Bird bander: Off the clock with Debbie Buehler

Debbie Buehler

Debbie Buehler, Editorial & Proposal Development Officer
Research Services Office

Debbie has been at the University of Toronto (U of T) since 2012.

“I will be starting in a new role as research and data analyst in the Dean’s Office at the Faculty of Arts and Science in September. Before that I trained at U of T as an MSc student and as a post-doctoral fellow.”

What do you do off the clock?

I am a bird bander and part of a team of volunteers at the Tommy Thompson Park Bird Research Station (TTPBRS). We catch, measure, band, and release birds as they migrate through Toronto in the spring and fall. This means I get to hold wild birds in my hands as I help to study how these birds undertake their amazing migratory journeys.

Bird banding refers to putting a small aluminum band (or ring) on a bird’s leg. In Canada, these bands are issued by the Canadian Wildlife Service (CWS). Each bird band has a unique serial number that allows individual birds to be identified. Banding is an essential tool for bird research and conservation. For example, data on bird weights and fat levels provide information about bird well-being.

Catching multiple species gives information on bird diversity (how many different species) and abundance (how many birds of the same species) at a given time. Tracking diversity and abundance over seasons gives an idea of the timing of migration for different species and tracking over multiple years gives information on whether bird populations are increasing, decreasing or holding steady.

When a banded bird is captured again, researchers gain information about approximately how old the bird is and — if the bird is caught in different locations — information on where the bird has been (its migratory route).

How and when did you first become interested bird banding?

Debbie Buehler taking a bird out of a mist netUnlike many birders, I was not interested in birds as a child or youth. When I started my undergraduate degree at York University, I could barely tell the difference between an American robin and a blue jay!

In my third year, I took a class with Bridget Stutchbury, an incredibly inspiring biology professor who studied birds. That summer I assisted with her fieldwork at the Long Point Bird Observatory in Southern Ontario and I was trained in bird identification and banding. Since then, my studies of birds have taken me all over the world: from tropical forests in Panama to mudflats in Europe, South America and Africa.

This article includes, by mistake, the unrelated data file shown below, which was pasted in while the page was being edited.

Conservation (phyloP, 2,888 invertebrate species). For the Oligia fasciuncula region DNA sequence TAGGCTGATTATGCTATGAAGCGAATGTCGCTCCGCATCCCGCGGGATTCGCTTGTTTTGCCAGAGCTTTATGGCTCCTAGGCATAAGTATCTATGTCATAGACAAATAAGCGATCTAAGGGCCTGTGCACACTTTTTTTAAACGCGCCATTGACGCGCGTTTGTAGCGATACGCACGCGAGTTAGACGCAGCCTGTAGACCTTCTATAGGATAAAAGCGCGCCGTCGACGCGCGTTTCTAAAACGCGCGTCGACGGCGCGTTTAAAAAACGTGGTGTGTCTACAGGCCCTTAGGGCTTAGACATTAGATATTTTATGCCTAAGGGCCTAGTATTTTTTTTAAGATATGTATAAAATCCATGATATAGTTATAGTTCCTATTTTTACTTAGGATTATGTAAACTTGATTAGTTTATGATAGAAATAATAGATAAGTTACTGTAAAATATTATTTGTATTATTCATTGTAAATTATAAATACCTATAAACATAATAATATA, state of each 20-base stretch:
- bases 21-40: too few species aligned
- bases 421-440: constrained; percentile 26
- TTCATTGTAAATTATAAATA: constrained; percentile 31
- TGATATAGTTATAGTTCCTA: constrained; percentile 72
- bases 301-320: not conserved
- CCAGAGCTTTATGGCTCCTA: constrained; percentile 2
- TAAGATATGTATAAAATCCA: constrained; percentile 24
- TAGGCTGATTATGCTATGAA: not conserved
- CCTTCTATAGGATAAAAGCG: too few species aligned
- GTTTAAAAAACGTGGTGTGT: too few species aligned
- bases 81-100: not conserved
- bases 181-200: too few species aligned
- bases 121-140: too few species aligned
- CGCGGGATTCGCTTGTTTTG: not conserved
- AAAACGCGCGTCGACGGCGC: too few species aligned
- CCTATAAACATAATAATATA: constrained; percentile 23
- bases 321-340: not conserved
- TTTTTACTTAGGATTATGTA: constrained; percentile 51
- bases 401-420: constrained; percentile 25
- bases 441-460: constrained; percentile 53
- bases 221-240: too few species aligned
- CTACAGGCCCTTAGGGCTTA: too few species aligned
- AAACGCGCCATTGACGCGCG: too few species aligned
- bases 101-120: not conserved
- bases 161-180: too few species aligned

How exactly do you catch migrating birds?

There are many different methods of capturing birds. At TTPBRS we use fine mesh nets (mist nets) that are stretched between poles in an area where birds are likely to fly. Birds fly into the net and are caught in pockets that prevent them from escaping. We check the nets every 30 minutes and carefully extract any caught birds.

We take captured birds back to a banding station where we determine their species, sex and age. We then put on the bands and take measurements of wing length, weight and fat score. After that we release the birds.

All volunteers go through an intensive training program and only authorized people are allowed to operate mist nets and handle captured birds. Mist netting is a very safe method for capturing wild birds.

What inspires you to get up before dawn on Saturday mornings?

Debbie holding a yellow warblerThe birds and their amazing journeys inspire me.

Take the tiny yellow warbler. This bird weighs just a bit more than a toonie (nine to 11 grams) but can travel from as far south as northern Ecuador to as far north as the tree line in Canada.

Yellow warblers make these remarkable journeys — on their own power — every year. There is something miraculous about holding a tiny world traveler in one’s hand.

It is also inspiring to see other people’s reactions when they first see birds up close. Part of TTPBRS mandate is education, and people from all over Toronto and the world come to see the bird banding.

What is the purpose of banding birds in urban settings?

Banding birds in cities and other urban environments is important because cities are becoming increasingly important for conservation.

The majority of humans now live in cities causing urban areas to grow quickly, both in number and in size. Urban areas tend to co-occur with areas that are rich in biodiversity. In other words, humans and other living things require the same resources and tend to settle in the same places.

For this reason, Neotropical migratory birds (birds that spend the summer breeding in North America but migrate to Central or South America in the winter) pass through the most densely populated regions of North America. City parks and other urban spaces are often the only stopover habitat available, and even small fragments and green spaces in very urbanized areas make a huge difference! We need to understand how birds use green areas in our cities and how we can make improvements that benefit us all.

Bottom-left photo: Debbie holding a female yellow warbler. Mid-left: Debbie taking a bird out of a mist net.  / Photo credits: Sunny Zhai